It seems if there wasn't I school then most of this ability to fix a machine would be lost and then won't we reach a point where if a machine breaks you have to rely on a few people in the world. And if that is the case what happens if they don't want to do it any more there job.... or quit... or die...
    eventually there has to be a life cycle for training a particular person for this job or eventually the ability will die ... then what?:(

    I guess if that happened we could still have more people do the equivalent opening more jobs and bettering the economical job front... though we would be wasting are efficiency or production time in doing this... i.e going back in time to a more primative time ... sometimes that is not always bad either
     
  5. gerty

    AAC Fanatic!

    Aug 30, 2007
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    The way it worked for me:
    I went to trade school (electricity) in the 60's, worked construction for several years, ended up with a job in maintenance. The maintenance job started in
    '79, I went to tech school (electronics) 80-81. The company I worked for, a major air conditioning manufacturer, needed someone that showed initiative and was willing to go to school.
    I've been to school for class V lasers in Massachusetts, robotic welding school in Colorado, cnc controller school in New York. Fiber Optic school in Nashville.
    All provided by the company.
    And then there were the schools on site,Networking, 10base2, 10baseT,3270.
    Electronic controls on Clarklift fork trucks, etc..etc.
    They even sent me to EMT school because it took an ambulance 25 minutes to get here and they wanted someone on premises that could provide aid sooner.
    Bottom line, you have to get an education in your chosen craft, then start working hopefully at a place where you can advance.
    All the specialty training I got was because I was willing to advance , in this craft you never stop learning.
    The air conditioning plant closed 7 years ago, I now teach in the tech school that I graduated from in 1981. It's a good fit.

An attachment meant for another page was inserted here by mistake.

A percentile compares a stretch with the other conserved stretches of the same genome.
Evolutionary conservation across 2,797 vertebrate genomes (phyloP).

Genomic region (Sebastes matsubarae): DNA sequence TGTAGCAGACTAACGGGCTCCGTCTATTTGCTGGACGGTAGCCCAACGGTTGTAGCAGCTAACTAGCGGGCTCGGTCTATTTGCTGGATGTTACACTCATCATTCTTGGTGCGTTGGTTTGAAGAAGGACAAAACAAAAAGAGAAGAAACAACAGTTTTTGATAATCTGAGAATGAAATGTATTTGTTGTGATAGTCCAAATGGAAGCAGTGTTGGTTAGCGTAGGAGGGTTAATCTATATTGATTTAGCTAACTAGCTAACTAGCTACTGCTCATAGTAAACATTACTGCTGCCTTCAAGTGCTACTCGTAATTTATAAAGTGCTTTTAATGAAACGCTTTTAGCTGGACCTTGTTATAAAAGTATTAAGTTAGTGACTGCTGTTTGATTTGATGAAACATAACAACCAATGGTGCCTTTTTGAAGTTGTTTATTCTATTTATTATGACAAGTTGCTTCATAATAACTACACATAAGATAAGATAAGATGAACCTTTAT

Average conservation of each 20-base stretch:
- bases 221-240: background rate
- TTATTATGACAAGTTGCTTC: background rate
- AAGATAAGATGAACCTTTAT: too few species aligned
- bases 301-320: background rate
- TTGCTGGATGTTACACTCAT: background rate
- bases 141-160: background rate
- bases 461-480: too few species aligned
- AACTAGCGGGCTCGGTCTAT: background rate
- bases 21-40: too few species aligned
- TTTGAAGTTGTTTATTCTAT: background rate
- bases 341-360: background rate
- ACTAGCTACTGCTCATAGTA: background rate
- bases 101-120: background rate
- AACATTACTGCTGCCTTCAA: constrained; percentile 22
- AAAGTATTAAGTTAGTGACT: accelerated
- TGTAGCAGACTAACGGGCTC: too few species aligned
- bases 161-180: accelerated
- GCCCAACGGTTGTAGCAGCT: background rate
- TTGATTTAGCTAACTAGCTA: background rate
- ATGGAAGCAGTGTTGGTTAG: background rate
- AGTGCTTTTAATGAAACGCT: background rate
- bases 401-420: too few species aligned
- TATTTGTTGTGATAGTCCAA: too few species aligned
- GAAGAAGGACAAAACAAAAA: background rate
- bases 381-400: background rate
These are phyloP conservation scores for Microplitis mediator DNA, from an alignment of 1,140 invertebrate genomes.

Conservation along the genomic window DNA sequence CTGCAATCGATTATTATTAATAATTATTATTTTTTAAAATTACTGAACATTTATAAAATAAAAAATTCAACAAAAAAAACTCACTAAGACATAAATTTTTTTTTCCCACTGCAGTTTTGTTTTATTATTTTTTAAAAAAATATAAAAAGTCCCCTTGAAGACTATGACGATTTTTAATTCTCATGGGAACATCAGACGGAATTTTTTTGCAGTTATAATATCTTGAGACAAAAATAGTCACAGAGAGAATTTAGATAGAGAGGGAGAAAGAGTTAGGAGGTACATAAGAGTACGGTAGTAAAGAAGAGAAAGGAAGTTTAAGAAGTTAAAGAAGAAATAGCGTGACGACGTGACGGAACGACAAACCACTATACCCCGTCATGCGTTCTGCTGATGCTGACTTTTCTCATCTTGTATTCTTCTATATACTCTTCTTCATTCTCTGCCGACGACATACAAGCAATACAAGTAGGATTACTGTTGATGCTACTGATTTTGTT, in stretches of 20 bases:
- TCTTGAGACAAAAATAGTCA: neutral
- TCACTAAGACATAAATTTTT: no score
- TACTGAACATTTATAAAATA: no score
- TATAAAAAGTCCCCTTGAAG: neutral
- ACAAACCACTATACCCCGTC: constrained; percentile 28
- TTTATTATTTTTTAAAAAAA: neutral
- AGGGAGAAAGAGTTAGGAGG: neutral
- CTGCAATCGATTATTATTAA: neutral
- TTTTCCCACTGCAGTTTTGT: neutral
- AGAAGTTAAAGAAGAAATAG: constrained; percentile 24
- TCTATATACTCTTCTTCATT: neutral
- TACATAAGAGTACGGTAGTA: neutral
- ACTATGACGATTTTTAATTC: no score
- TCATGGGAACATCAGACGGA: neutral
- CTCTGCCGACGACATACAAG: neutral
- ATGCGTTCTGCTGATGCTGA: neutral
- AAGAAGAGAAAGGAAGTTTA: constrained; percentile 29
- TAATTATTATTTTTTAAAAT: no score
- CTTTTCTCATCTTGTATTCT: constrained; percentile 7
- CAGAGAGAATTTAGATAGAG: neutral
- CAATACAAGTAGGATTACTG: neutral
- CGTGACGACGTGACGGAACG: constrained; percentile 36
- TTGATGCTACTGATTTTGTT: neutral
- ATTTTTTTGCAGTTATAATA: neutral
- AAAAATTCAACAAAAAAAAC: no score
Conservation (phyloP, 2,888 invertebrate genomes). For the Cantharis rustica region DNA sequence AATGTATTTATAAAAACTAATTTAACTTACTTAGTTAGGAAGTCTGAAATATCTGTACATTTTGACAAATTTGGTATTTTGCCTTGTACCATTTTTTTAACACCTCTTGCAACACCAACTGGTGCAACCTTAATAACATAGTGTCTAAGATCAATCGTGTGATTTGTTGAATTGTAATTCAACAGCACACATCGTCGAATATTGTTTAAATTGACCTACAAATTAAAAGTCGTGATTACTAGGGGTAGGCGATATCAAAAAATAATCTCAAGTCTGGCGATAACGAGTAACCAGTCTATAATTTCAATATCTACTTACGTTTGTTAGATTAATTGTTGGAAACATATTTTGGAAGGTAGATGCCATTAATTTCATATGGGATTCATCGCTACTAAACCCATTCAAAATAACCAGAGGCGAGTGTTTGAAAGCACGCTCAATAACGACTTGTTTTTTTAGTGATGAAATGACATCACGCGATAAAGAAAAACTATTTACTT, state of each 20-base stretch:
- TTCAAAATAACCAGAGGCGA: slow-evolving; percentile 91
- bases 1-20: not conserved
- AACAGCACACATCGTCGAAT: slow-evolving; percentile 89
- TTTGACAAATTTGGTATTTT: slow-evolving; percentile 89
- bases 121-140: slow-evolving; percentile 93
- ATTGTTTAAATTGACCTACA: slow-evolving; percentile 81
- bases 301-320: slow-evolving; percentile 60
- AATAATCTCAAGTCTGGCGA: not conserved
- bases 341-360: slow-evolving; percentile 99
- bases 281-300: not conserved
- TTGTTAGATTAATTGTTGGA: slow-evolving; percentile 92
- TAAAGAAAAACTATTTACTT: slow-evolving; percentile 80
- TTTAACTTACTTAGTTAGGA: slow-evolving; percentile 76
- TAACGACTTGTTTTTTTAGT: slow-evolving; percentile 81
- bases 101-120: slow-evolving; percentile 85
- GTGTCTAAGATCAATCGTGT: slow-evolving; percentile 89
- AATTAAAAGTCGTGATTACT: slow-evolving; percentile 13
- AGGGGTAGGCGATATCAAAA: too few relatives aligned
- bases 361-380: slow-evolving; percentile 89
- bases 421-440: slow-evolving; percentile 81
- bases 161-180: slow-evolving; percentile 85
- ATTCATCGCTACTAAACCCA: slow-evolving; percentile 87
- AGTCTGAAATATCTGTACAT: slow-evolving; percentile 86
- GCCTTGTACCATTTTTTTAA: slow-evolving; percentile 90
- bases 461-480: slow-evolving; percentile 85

6. strantor

    AAC Fanatic!

    Oct 3, 2010
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    Getting a 2 year degree in engineering technology is a common route I've heard.
     
  7. maxpower097

    Well-Known Member

    Feb 20, 2009
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    What strantor said is what I meant by people typically fall into the job. My machines I had to maintain and run were a PCB printer, Mirea Pic n Place, Vulcan Reflow oven, a huge extruder the size of a semi trailor, a commercial air compressor, a 15 seat call center, and all the routers and networking that went with it. I was basically the head tech guy for anything tech related.
    How I got their....
    1. HS degree
    2. Worked at Strip club off and on as mng for 7-8 years.
    3. Started doing IT work
    4. got into web design
    5. got into video editing, sound editing, videography (We made golfing DVD's and Magazines)
    6. Got into programming.
    7. Got a call to head the tech aspect of this medical device company.
    8. Started as IT guy. With in 2 weeks I was running everything that had a LED or microchip on it.
    9 Was trained by Tyco to run the actual production machines.
    Boom Done.


    Heres one for yah that pretty funny. When I worked for that company I was full time and we had one of the designers of the PIC24 working as a consultant. They called me yesterday and the designer of the PIC24 was doing some work designing a LION battery charging board. Well he accidently made one of the switches on the device backwards. They called me to ask if I would comb the code 5000 lines of PIC16 ASM and rewrite that switch to activate when open instead of closed. I know the PIC24 guy is way above my skill level, and he's the one that f'd up. I'm wondering why their calling me to fix it. I have a strong feeling he's looked at the code and realized its gonna be a huge task. I haven't gotten up the ballucks to open the code and look at whats needed but I thought that was strange. But then again he may not be an ASM guy, he may just be a C guy.
     
  8. gerty

    AAC Fanatic!

    Aug 30, 2007
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    The big thing that our sister school next door is pushing now is AAS in Mechatronics.
     
  9. Mathematics!

    Thread Starter Senior Member

    Jul 21, 2008
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    I see so fixing machines in alot of cases is being at the right place at the right time and having enough skill sets as well as them willing to hire you.

    Maybe because they like you personality wise and skill set.
     
  10. strantor

    AAC Fanatic!